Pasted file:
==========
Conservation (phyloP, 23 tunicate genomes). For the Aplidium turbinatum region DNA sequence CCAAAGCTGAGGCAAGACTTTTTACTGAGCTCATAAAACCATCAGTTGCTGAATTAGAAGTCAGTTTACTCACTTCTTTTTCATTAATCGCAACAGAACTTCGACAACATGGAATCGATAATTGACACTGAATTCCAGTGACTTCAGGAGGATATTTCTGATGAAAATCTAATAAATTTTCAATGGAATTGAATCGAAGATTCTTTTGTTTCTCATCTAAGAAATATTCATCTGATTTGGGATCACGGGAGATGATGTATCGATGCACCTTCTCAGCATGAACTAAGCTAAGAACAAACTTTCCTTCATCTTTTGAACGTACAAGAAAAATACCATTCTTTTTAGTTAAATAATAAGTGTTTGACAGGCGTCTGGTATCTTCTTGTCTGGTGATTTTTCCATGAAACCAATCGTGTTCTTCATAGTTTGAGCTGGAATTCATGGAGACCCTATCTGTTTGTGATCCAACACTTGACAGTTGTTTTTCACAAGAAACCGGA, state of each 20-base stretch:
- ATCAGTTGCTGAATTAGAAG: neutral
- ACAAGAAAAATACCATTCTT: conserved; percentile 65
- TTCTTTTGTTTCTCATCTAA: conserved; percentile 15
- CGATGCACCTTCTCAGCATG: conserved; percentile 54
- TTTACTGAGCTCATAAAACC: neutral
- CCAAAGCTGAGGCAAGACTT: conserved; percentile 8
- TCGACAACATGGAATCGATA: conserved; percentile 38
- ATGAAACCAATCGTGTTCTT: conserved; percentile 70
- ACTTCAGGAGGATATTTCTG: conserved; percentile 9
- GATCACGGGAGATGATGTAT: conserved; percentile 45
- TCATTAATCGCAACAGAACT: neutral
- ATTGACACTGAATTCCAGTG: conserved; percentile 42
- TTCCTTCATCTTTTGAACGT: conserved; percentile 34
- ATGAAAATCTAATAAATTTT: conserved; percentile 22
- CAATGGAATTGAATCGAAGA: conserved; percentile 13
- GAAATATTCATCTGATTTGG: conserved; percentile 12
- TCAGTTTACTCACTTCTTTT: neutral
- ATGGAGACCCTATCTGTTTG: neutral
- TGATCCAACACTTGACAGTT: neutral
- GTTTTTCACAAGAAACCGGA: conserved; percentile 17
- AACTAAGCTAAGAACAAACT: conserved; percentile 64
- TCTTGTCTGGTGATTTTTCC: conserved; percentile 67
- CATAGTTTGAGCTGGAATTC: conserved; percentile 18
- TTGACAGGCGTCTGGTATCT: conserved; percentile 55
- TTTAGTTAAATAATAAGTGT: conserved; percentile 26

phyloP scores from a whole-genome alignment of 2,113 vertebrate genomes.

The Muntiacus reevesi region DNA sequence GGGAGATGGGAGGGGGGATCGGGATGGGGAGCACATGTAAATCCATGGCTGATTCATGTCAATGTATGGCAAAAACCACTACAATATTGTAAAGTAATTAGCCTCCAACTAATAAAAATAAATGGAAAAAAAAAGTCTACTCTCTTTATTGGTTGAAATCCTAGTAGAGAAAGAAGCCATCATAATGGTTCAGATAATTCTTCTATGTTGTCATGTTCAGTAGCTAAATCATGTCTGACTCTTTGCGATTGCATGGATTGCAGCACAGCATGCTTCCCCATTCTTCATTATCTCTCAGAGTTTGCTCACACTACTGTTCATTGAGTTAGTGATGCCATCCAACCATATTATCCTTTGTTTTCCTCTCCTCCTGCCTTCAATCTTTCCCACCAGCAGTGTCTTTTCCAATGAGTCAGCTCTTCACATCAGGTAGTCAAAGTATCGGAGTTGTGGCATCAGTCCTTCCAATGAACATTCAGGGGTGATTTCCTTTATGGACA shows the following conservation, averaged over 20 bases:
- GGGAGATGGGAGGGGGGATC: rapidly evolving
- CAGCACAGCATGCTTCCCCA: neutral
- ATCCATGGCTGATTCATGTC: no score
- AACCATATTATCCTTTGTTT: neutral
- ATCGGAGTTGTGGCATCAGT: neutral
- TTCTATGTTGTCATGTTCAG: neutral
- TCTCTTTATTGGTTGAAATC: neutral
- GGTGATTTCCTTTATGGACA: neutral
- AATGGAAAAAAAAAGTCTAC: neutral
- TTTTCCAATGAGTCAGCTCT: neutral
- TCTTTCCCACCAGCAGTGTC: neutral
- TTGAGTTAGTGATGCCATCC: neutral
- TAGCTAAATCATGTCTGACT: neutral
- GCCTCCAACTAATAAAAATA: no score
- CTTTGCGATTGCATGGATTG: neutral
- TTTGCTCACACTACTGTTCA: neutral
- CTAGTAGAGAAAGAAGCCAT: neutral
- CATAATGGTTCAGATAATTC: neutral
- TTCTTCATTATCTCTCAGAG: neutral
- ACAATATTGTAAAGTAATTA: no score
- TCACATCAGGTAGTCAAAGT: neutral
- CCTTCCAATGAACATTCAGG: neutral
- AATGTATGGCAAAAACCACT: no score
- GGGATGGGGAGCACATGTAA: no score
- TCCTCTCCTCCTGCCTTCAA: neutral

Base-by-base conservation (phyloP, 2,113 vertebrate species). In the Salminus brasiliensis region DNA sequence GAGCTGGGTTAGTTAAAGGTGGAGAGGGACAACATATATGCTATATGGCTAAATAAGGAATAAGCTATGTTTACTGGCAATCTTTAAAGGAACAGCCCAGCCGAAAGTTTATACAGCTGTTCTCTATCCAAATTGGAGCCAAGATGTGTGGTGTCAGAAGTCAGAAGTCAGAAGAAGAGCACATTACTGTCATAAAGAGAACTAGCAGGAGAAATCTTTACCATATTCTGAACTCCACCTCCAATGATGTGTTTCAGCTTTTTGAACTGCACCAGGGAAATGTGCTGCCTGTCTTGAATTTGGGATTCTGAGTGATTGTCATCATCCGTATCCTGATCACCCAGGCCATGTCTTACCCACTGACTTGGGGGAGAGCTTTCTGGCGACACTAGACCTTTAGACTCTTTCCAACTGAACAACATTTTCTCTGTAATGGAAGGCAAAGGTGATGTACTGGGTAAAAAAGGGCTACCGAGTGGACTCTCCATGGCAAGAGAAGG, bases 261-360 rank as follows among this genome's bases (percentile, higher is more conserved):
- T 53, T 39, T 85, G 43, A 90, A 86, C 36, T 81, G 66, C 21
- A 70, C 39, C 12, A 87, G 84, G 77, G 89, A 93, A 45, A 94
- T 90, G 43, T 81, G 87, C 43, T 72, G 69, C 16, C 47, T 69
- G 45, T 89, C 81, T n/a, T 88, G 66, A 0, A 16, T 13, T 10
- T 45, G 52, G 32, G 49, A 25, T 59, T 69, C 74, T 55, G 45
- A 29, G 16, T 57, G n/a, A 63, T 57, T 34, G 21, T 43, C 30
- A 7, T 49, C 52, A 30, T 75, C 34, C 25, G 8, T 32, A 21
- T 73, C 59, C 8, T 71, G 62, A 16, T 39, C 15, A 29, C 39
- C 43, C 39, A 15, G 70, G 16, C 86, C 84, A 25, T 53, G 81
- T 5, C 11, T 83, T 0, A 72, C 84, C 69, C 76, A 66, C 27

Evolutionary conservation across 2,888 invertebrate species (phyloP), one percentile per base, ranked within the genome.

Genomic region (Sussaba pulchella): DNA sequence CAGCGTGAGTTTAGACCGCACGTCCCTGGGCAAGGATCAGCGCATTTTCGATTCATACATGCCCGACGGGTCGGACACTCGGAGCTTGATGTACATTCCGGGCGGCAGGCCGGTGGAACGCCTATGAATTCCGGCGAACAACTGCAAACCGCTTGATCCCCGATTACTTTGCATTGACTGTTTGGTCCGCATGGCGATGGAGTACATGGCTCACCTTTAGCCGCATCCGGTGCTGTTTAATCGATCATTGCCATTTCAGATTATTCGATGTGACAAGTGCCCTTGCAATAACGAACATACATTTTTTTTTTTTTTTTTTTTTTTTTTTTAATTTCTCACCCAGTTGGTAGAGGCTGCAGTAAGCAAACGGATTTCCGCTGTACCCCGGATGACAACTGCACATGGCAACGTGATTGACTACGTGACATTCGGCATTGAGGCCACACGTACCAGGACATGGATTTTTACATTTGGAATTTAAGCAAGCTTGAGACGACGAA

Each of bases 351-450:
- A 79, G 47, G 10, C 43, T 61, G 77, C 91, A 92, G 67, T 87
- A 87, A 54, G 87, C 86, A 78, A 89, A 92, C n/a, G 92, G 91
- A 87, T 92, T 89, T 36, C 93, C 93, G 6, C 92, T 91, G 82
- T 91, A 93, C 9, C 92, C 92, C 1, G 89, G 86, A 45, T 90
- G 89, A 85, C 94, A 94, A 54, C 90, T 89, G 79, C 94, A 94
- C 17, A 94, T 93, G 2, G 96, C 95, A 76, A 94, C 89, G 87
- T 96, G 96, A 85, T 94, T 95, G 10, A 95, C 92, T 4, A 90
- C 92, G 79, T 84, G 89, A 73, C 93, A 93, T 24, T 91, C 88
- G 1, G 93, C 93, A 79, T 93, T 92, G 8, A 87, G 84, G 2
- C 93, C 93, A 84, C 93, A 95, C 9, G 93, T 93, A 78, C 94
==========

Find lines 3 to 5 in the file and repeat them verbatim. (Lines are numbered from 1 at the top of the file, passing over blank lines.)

- ACAAGAAAAATACCATTCTT: conserved; percentile 65
- TTCTTTTGTTTCTCATCTAA: conserved; percentile 15
- CGATGCACCTTCTCAGCATG: conserved; percentile 54